Single drop of blood in the brain can activate autoimmune response akin to multiple sclerosis

A new study from the Gladstone Institutes shows that a single drop of blood in the brain is sufficient to activate an autoimmune response akin to multiple sclerosis (MS). This is the first demonstration that introduction of blood in the healthy brain is sufficient to cause peripheral immune cells to enter the brain, which then go on to cause brain damage.

A break in the blood-brain barrier (BBB) allows blood proteins to leak into the brain and is a key characteristic of MS, a disabling autoimmune disease of the brain and spinal cord. However, it was unclear whether the BBB disruption caused the autoimmune response or resulted from it.

In the current study, published in Nature Communications, the scientists created a new animal model of disease to determine if BBB leakage can cause autoimmunity. They discovered that injecting just one drop of blood into the brain set off the brain's immune response, kick-starting a chain reaction that resulted in inflammation and myelin damage. Myelin is the protective sheath that insulates nerve fibers in the brain, and it is the primary site of injury in MS. What's more, the scientists were able to pinpoint a specific protein in the blood, the blood-clotting factor fibrinogen, as the trigger for the disease-causing process.

"These findings offer a completely new way of thinking about how the immune system attacks the brain--it puts the blood in the driver's seat of the onset and progression of disease," says senior author Katerina Akassoglou, PhD, a senior investigator at the Gladstone Institutes and professor of neurology at the University of California, San Francisco. "This opens up the possibility for new types of therapies that target blood coagulation factors, upstream of autoimmune processes."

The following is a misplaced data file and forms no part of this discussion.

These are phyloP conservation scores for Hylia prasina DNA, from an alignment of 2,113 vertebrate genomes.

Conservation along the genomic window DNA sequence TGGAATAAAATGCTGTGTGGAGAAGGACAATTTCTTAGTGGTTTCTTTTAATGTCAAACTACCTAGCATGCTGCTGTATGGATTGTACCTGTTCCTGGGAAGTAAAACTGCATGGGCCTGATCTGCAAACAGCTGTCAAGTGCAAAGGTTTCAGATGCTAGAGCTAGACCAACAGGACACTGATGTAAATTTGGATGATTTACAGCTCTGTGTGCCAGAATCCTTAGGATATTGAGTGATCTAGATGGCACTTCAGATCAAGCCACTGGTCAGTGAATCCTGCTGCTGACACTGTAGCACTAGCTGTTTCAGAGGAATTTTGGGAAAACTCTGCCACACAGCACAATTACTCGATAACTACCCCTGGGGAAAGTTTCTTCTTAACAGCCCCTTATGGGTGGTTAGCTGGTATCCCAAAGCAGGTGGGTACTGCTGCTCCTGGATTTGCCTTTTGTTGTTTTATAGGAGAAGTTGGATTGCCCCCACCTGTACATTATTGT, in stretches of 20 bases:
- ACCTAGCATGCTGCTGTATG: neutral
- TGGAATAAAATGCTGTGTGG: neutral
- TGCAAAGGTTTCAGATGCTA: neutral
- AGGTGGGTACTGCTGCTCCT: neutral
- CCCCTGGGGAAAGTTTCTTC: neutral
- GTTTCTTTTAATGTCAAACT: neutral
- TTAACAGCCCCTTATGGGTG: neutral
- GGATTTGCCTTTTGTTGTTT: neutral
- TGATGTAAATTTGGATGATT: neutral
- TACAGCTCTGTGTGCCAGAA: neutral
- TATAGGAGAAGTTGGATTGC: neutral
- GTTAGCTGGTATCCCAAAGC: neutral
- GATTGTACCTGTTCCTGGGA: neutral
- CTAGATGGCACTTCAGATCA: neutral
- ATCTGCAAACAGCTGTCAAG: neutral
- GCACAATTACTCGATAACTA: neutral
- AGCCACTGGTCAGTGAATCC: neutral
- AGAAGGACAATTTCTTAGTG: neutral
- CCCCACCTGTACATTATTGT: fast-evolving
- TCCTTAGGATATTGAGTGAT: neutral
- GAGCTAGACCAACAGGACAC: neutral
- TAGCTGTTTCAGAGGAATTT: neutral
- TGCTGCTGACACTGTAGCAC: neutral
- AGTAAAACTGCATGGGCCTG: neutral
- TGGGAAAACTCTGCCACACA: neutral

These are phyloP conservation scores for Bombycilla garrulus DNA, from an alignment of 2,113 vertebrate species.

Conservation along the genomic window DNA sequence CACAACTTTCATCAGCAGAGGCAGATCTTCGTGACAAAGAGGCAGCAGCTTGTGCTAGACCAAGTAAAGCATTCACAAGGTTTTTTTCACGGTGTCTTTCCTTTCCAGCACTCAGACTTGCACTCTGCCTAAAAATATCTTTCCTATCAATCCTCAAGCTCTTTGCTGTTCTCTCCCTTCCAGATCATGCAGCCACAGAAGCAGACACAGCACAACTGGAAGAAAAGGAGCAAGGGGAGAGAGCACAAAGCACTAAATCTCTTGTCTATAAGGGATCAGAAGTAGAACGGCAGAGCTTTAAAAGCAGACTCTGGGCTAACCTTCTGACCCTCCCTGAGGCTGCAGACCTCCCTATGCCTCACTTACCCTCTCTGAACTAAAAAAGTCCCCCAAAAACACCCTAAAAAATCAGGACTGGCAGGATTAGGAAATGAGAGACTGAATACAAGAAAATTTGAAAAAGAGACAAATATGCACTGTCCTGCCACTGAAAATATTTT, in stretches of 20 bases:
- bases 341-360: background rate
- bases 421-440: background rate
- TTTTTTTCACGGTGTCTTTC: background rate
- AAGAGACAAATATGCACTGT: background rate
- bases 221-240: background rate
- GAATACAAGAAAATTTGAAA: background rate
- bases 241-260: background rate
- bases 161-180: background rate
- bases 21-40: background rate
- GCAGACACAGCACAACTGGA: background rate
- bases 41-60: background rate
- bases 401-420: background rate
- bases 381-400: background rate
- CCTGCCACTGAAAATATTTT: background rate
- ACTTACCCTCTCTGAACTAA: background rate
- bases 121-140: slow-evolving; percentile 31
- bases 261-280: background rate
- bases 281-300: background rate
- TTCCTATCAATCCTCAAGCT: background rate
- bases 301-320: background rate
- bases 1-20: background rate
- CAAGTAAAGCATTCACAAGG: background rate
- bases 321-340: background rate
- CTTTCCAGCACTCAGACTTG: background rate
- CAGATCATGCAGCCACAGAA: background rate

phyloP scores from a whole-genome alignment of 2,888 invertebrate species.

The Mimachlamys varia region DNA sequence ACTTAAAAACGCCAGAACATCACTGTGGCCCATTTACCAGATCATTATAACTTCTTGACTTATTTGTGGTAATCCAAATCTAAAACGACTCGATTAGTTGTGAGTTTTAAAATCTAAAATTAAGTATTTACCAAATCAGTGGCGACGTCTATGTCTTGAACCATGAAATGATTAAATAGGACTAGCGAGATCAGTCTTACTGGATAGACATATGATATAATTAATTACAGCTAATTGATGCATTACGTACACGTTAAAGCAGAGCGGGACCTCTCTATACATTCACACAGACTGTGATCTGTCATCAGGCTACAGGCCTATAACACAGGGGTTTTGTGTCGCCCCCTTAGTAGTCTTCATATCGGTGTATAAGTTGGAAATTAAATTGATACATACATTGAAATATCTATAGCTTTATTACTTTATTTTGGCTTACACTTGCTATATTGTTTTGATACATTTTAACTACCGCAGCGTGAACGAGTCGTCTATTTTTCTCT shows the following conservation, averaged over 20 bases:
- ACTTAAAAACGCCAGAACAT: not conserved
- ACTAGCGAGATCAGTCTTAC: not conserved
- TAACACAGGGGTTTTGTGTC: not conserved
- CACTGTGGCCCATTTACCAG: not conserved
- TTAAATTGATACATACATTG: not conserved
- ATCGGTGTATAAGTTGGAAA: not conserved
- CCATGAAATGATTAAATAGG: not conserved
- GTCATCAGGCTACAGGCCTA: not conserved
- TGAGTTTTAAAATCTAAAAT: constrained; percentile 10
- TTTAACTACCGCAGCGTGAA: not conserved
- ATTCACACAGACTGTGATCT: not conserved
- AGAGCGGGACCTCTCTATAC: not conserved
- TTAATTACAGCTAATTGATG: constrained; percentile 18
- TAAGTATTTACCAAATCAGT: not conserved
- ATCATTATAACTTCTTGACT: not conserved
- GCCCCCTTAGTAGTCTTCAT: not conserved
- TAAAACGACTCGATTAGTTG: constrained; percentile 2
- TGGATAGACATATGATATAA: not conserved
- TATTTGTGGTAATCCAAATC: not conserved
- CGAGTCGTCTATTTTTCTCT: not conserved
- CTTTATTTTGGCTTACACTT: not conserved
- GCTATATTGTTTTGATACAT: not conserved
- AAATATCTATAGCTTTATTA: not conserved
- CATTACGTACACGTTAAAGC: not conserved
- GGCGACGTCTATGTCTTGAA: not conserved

Fibrinogen activated the brain's immune cells, called microglia, and caused them to send out signals summoning peripheral immune cells from other parts of the body to the brain. When these peripheral immune cells--macrophages and T cells--entered the brain, they attacked myelin.

"Our results provide the first evidence that blood promotes T cell responses against the brain," says first author Jae Kyu Ryu, PhD, a staff research scientist at the Gladstone Institutes. "Not only did we confirm that the presence of blood in the brain recruits peripheral immune cells to the area, which is sufficient to cause myelin destruction, we also identified fibrinogen as the critical protein driving this process."

To confirm their findings, the scientists deleted the fibrinogen receptor (complement receptor 3 or CD11b/CD18) on microglia, thereby preventing fibrinogen from activating the cells. Inhibiting this interaction blocked the autoimmune process, stopping the microglia from signaling to the peripheral immune cells and averting myelin damage and inflammation. The researchers are now attempting to block fibrinogen using biological and small-molecule approaches as potential new therapies to suppress autoimmunity directed against the brain, dampening inflammation caused by microglia and T cells.

"These findings question a long-held paradigm that myelin-specific T cells initiate inflammation in the brain through activation of microglia and brain macrophages," says Scott Zamvil, MD, PhD, a professor of neurology at the University of California, San Francisco and co-author on the paper. "This study demonstrates that the original paradigm may also occur in reverse. Namely, initial activation of microglia and brain macrophages may activate T cells."